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Cumming, GA

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Tuesday, September 01, 2015    
You are here :     Attractions   »   Pooles Mill Bridge and Park
 
 

Poole’s Mill Bridge and Poole’s Mill Park

7725 Poole's Mill Road
In Forsyth County

Open from spring through late November
Park closes at dark

Free parking
Free admission

Poole’s Mill Bridge

Reflect on the sights and sounds of a simpler time in the tranquil countryside of Cumming, Georgia. Pack a picnic lunch, take a leisurely stroll, and sit beside a picturesque, bygone-era, covered bridge.

Located on 10 acres of Forsyth County’s Department of Parks and Recreation’s passive parkland property, Poole’s Mill Bridge is one of Georgia’s 16 scenic covered bridges, and the only historical structure in Forsyth County that is included in the National Register of Historic Places. In addition, in 2000, the Georgia Historical Society awarded a Historical Marker on the Poole’s Mill Bridge site.

The weatherworn wooden members of Poole’s Mill Bridge are a part of the rich cultural resources that reflect the settlement history of Forsyth County’s first citizens, who laid the foundations for their homes, churches, farms, and mills along the rugged natural landscape of the sprawling foothills of the Appalachian Mountains in north Georgia. 

Named for the site of a gristmill, constructed with slave labor by its original owner—Cherokee Chief George Welch in 1820—Poole’s Mill (also known as Welch’s Mill and Scudder’s Mill) was the center of the county’s agrarian activity for over a century. However, when the lands of the Cherokee nation were awarded to white settlers in the Gold Lottery of 1832, the lot on which the mill stood was awarded to John Maynard of Jackson County. 

Then in 1833, Jacob Scudder, a brother-in-law of Chief George Welch, purchased the property from Maynard for $250.00. Scudder owned and operated the mill, then known as Scudder’s Mill, from 1833 until 1868, when he conveyed the title to his grandsons. Following Scudder’s death in 1870, Dr. M.L. Pool purchased the mill and it came to be known as Poole’s Mill. 

Once used as a means to cross Settingdown Creek and gain access from the mill to the communities of Heardsville and Frogtown, the present 96-foot covered bridge structure, with its hint of a sagging middle—despite incremental jacking— is the second bridge structure built on the same land lot site. The first structure was washed away by a flash flood in 1899.

Then in 1901, John Wofford, a millwright, who incorrectly drilled all the holes in the lattice members, started the reconstruction of the present bridge. Upon discovering his mistake, he departed the county with a gallon of corn whiskey. The bridges Town lattice construction was then completed by Bud Gentry. Nevertheless, the misplaced holes drilled by John Woffard are still visible today in the poplar members, offering visitors the opportunity to conduct a fun, and anecdotal, archeological search.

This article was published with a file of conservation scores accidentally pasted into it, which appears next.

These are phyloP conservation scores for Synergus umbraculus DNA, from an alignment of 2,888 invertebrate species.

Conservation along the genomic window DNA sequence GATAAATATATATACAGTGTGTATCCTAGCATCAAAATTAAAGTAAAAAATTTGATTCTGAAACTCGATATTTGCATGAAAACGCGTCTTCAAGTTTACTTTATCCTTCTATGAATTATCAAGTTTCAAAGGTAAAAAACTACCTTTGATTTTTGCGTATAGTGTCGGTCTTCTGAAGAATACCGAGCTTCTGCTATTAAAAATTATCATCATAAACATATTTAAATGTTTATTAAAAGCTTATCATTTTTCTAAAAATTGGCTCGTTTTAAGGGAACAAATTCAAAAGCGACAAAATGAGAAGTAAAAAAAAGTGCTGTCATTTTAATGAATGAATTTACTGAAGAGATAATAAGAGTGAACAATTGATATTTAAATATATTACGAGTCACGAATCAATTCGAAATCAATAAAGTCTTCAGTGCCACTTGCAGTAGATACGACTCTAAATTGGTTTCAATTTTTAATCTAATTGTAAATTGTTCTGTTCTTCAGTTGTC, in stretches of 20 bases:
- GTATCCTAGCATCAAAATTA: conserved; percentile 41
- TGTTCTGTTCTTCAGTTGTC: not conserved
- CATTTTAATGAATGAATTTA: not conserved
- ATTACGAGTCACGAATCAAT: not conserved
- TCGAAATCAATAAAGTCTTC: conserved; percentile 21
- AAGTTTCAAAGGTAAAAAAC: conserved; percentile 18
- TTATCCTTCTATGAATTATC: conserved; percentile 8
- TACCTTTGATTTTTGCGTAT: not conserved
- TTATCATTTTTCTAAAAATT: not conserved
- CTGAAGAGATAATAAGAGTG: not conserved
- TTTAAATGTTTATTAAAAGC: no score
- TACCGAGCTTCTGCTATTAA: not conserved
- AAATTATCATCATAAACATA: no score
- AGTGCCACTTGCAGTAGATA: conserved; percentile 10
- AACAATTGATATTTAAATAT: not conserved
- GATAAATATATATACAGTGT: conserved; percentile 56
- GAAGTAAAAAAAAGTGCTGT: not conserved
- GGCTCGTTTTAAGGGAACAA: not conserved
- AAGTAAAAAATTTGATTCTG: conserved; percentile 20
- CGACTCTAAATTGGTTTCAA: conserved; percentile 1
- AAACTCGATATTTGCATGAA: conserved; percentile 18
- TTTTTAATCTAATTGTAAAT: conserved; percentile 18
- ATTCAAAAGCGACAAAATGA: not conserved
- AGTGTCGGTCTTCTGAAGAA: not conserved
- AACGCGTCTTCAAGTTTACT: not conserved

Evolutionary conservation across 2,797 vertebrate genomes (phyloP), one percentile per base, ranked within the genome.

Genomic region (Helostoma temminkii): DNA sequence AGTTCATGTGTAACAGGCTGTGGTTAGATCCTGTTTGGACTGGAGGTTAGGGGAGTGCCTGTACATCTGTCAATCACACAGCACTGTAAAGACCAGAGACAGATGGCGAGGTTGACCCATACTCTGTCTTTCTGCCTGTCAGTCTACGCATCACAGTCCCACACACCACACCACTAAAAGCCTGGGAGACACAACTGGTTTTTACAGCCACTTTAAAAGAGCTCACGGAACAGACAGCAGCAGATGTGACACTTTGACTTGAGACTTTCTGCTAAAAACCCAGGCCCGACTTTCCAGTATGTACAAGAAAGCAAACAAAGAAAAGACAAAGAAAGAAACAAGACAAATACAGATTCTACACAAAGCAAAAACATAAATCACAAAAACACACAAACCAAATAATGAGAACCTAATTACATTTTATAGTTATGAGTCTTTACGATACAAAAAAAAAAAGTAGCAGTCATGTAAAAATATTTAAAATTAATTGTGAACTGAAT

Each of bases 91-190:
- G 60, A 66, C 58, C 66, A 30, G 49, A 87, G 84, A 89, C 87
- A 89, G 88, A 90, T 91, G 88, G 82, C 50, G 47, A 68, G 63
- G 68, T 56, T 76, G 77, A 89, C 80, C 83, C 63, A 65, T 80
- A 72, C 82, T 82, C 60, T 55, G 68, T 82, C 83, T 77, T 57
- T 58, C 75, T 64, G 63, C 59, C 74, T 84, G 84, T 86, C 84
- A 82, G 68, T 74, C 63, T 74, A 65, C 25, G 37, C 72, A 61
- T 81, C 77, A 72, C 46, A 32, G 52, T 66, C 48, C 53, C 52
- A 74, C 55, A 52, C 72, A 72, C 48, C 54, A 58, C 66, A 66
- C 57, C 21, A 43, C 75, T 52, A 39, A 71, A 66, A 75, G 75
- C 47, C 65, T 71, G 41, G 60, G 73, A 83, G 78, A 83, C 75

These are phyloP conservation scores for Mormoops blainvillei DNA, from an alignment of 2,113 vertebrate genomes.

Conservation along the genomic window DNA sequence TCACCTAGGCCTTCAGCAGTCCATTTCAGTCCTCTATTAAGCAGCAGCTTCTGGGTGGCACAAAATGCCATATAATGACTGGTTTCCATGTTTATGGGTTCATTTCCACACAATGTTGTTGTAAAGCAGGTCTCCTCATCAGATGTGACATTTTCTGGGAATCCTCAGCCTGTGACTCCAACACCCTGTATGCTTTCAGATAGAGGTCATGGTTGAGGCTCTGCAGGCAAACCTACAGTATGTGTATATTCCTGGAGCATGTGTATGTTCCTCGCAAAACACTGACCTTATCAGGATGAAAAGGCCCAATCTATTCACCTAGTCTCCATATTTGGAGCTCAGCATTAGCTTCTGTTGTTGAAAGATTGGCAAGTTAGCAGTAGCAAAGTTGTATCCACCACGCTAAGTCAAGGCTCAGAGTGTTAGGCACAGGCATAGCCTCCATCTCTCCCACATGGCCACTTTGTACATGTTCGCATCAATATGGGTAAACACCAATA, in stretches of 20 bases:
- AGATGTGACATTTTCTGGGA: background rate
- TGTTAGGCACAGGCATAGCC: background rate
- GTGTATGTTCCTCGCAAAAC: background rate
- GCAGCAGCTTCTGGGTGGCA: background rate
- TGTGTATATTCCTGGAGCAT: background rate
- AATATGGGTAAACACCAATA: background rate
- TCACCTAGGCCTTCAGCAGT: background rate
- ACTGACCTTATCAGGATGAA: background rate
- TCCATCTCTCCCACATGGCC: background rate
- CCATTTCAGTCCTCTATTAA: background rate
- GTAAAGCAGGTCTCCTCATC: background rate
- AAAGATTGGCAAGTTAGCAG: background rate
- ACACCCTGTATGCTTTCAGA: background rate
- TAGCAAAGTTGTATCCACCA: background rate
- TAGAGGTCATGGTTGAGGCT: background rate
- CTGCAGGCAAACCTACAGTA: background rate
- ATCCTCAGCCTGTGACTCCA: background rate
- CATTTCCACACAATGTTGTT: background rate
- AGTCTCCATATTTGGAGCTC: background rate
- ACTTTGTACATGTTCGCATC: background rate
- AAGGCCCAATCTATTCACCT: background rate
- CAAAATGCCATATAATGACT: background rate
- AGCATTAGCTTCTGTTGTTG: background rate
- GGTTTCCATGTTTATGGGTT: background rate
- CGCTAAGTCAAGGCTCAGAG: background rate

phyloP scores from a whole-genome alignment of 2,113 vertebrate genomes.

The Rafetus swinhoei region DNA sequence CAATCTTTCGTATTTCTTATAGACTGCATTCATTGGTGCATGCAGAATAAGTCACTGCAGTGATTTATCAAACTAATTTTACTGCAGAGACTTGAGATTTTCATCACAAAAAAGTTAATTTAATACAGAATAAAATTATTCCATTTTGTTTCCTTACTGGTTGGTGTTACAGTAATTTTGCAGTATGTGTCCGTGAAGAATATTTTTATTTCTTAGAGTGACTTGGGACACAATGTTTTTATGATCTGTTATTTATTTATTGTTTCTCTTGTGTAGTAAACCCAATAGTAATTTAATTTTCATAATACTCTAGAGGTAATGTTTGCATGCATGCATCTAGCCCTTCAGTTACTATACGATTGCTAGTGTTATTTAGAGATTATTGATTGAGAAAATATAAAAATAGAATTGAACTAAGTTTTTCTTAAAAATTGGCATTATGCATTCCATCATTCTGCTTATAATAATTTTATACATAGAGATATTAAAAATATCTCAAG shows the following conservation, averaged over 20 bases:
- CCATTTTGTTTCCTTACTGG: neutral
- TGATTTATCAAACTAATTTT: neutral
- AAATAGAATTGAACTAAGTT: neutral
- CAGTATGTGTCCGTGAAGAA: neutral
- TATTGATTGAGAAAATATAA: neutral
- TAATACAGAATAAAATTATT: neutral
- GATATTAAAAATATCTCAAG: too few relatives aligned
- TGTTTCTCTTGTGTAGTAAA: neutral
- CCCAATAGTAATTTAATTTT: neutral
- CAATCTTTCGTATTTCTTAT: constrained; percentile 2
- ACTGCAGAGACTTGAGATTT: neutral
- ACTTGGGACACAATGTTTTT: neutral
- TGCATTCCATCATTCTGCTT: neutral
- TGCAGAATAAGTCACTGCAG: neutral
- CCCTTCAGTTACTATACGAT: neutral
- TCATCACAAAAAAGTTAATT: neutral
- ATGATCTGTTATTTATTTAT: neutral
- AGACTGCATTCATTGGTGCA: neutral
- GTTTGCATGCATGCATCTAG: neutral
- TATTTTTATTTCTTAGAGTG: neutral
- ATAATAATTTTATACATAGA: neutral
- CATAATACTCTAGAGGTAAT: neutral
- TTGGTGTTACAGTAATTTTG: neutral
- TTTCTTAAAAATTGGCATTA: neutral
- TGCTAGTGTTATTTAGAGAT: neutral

Later, in the mid 1990’s, through the concerns and efforts of dedicated citizens of Forsyth County, the County Commissioners, and the Parks and Recreation Department, the entire Poole’s Bridge area was converted from private ownership to county-owned property. The initial restorative actions undertaken on the bridge included the addition of a new pier, weatherboarding, and restoration of the shingled roof.

Poole’s Mill Park

Dedicated on April 3, 1997, Poole’s Bridge Park offers county residents and visitors the opportunity to picnic, hike, and reminisce in a tranquil, country setting with a rich cultural history.

The park’s family friendly amenities feature free parking, a picnic pavilion with stationary picnic tables, two grills, electricity, and an attached restroom area. In the area adjacent to the pavilion is a memorial garden dedicated to noted Forsyth County commissioner and city councilman, Charles F. Welch.  The garden was created in 1998 by Cumming Garden Club (along with Forsyth County Master Gardeners) and continues to be expanded and maintained by the Club. Online Brochure 

There is also a playground area, horseshoe pits, and walking paths, which can be enjoyed during the park’s open season from spring through late November-closing each day at dark. 

Rentals space for the picnic area is available for $50.00 

For more information, contact the Forsyth County Parks & Recreation, 770-781-2215

Directions: From GA400 take GA Highway 20 west to Heardsville Road. Turn right on Heardsville Road. Poole’s Mill Road is 1 mile north on the right. The entrance to the Poole’s Mill Park, which houses Poole’s Mill Bridge, is at the corner of Poole’s Mill and Heardsville Road.

 

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